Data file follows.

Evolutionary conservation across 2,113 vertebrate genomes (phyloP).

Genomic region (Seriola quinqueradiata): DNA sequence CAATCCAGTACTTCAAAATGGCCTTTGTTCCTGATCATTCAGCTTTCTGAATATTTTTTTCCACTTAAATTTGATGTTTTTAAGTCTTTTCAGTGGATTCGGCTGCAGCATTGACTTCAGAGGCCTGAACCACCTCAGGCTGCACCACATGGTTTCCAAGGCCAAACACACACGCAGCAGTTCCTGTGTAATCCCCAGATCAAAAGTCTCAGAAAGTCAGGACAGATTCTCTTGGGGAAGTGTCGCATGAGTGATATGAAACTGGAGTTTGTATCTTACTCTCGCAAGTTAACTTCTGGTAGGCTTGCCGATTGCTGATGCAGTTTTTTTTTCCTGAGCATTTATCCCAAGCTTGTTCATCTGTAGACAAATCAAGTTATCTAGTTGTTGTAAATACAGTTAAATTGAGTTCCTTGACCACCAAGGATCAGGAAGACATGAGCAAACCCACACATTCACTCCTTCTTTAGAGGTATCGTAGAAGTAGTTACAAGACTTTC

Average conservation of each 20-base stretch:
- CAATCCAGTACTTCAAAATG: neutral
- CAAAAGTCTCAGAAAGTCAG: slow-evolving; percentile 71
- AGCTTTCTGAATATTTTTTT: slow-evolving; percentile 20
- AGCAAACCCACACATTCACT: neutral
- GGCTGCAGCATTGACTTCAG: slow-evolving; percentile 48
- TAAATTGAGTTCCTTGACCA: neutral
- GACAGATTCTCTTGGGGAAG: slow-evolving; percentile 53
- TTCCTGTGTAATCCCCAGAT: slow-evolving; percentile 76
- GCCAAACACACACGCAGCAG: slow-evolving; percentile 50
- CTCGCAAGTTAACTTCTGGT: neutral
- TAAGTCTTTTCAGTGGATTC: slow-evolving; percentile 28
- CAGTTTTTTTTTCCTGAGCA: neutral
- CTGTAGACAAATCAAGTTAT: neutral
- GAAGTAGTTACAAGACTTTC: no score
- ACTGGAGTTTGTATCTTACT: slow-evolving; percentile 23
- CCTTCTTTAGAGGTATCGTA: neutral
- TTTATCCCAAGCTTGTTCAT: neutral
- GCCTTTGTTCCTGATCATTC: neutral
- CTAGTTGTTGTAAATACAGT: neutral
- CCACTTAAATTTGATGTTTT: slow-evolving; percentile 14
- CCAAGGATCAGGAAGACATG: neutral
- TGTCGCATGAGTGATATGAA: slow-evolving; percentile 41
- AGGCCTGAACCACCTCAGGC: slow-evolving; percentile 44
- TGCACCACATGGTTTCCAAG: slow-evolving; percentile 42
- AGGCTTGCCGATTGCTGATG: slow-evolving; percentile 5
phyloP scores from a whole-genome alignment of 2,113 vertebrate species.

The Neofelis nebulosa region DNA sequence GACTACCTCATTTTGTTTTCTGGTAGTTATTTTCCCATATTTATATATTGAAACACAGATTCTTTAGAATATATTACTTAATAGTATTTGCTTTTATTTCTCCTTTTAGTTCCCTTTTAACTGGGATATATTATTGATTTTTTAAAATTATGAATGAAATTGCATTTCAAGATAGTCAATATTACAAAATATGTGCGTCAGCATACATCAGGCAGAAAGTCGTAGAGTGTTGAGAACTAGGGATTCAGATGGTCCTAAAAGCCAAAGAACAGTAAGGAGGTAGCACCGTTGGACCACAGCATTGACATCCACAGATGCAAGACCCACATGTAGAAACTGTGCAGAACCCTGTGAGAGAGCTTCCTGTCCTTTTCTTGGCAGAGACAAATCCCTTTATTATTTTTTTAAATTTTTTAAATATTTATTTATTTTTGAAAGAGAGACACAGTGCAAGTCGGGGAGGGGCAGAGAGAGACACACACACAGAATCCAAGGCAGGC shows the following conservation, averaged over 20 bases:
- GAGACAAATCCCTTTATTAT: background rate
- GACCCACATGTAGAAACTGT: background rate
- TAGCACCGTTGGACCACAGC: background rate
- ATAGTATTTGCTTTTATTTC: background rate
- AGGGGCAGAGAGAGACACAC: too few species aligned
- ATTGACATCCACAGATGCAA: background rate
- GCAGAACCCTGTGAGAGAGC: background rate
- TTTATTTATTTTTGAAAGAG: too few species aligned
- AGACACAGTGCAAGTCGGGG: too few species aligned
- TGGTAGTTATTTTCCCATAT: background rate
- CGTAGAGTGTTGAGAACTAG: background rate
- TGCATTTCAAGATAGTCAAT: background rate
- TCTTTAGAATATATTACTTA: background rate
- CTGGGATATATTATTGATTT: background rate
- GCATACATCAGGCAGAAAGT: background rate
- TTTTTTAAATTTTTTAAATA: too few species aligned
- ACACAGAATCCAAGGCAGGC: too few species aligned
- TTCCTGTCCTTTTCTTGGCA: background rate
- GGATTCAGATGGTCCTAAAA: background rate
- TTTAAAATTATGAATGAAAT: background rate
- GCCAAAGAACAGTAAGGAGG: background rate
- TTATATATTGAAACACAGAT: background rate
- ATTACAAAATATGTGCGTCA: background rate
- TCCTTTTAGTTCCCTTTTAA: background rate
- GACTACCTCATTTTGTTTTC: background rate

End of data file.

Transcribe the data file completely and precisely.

Evolutionary conservation across 2,113 vertebrate genomes (phyloP).

Genomic region (Seriola quinqueradiata): DNA sequence CAATCCAGTACTTCAAAATGGCCTTTGTTCCTGATCATTCAGCTTTCTGAATATTTTTTTCCACTTAAATTTGATGTTTTTAAGTCTTTTCAGTGGATTCGGCTGCAGCATTGACTTCAGAGGCCTGAACCACCTCAGGCTGCACCACATGGTTTCCAAGGCCAAACACACACGCAGCAGTTCCTGTGTAATCCCCAGATCAAAAGTCTCAGAAAGTCAGGACAGATTCTCTTGGGGAAGTGTCGCATGAGTGATATGAAACTGGAGTTTGTATCTTACTCTCGCAAGTTAACTTCTGGTAGGCTTGCCGATTGCTGATGCAGTTTTTTTTTCCTGAGCATTTATCCCAAGCTTGTTCATCTGTAGACAAATCAAGTTATCTAGTTGTTGTAAATACAGTTAAATTGAGTTCCTTGACCACCAAGGATCAGGAAGACATGAGCAAACCCACACATTCACTCCTTCTTTAGAGGTATCGTAGAAGTAGTTACAAGACTTTC

Average conservation of each 20-base stretch:
- CAATCCAGTACTTCAAAATG: neutral
- CAAAAGTCTCAGAAAGTCAG: slow-evolving; percentile 71
- AGCTTTCTGAATATTTTTTT: slow-evolving; percentile 20
- AGCAAACCCACACATTCACT: neutral
- GGCTGCAGCATTGACTTCAG: slow-evolving; percentile 48
- TAAATTGAGTTCCTTGACCA: neutral
- GACAGATTCTCTTGGGGAAG: slow-evolving; percentile 53
- TTCCTGTGTAATCCCCAGAT: slow-evolving; percentile 76
- GCCAAACACACACGCAGCAG: slow-evolving; percentile 50
- CTCGCAAGTTAACTTCTGGT: neutral
- TAAGTCTTTTCAGTGGATTC: slow-evolving; percentile 28
- CAGTTTTTTTTTCCTGAGCA: neutral
- CTGTAGACAAATCAAGTTAT: neutral
- GAAGTAGTTACAAGACTTTC: no score
- ACTGGAGTTTGTATCTTACT: slow-evolving; percentile 23
- CCTTCTTTAGAGGTATCGTA: neutral
- TTTATCCCAAGCTTGTTCAT: neutral
- GCCTTTGTTCCTGATCATTC: neutral
- CTAGTTGTTGTAAATACAGT: neutral
- CCACTTAAATTTGATGTTTT: slow-evolving; percentile 14
- CCAAGGATCAGGAAGACATG: neutral
- TGTCGCATGAGTGATATGAA: slow-evolving; percentile 41
- AGGCCTGAACCACCTCAGGC: slow-evolving; percentile 44
- TGCACCACATGGTTTCCAAG: slow-evolving; percentile 42
- AGGCTTGCCGATTGCTGATG: slow-evolving; percentile 5
phyloP scores from a whole-genome alignment of 2,113 vertebrate species.

The Neofelis nebulosa region DNA sequence GACTACCTCATTTTGTTTTCTGGTAGTTATTTTCCCATATTTATATATTGAAACACAGATTCTTTAGAATATATTACTTAATAGTATTTGCTTTTATTTCTCCTTTTAGTTCCCTTTTAACTGGGATATATTATTGATTTTTTAAAATTATGAATGAAATTGCATTTCAAGATAGTCAATATTACAAAATATGTGCGTCAGCATACATCAGGCAGAAAGTCGTAGAGTGTTGAGAACTAGGGATTCAGATGGTCCTAAAAGCCAAAGAACAGTAAGGAGGTAGCACCGTTGGACCACAGCATTGACATCCACAGATGCAAGACCCACATGTAGAAACTGTGCAGAACCCTGTGAGAGAGCTTCCTGTCCTTTTCTTGGCAGAGACAAATCCCTTTATTATTTTTTTAAATTTTTTAAATATTTATTTATTTTTGAAAGAGAGACACAGTGCAAGTCGGGGAGGGGCAGAGAGAGACACACACACAGAATCCAAGGCAGGC shows the following conservation, averaged over 20 bases:
- GAGACAAATCCCTTTATTAT: background rate
- GACCCACATGTAGAAACTGT: background rate
- TAGCACCGTTGGACCACAGC: background rate
- ATAGTATTTGCTTTTATTTC: background rate
- AGGGGCAGAGAGAGACACAC: too few species aligned
- ATTGACATCCACAGATGCAA: background rate
- GCAGAACCCTGTGAGAGAGC: background rate
- TTTATTTATTTTTGAAAGAG: too few species aligned
- AGACACAGTGCAAGTCGGGG: too few species aligned
- TGGTAGTTATTTTCCCATAT: background rate
- CGTAGAGTGTTGAGAACTAG: background rate
- TGCATTTCAAGATAGTCAAT: background rate
- TCTTTAGAATATATTACTTA: background rate
- CTGGGATATATTATTGATTT: background rate
- GCATACATCAGGCAGAAAGT: background rate
- TTTTTTAAATTTTTTAAATA: too few species aligned
- ACACAGAATCCAAGGCAGGC: too few species aligned
- TTCCTGTCCTTTTCTTGGCA: background rate
- GGATTCAGATGGTCCTAAAA: background rate
- TTTAAAATTATGAATGAAAT: background rate
- GCCAAAGAACAGTAAGGAGG: background rate
- TTATATATTGAAACACAGAT: background rate
- ATTACAAAATATGTGCGTCA: background rate
- TCCTTTTAGTTCCCTTTTAA: background rate
- GACTACCTCATTTTGTTTTC: background rate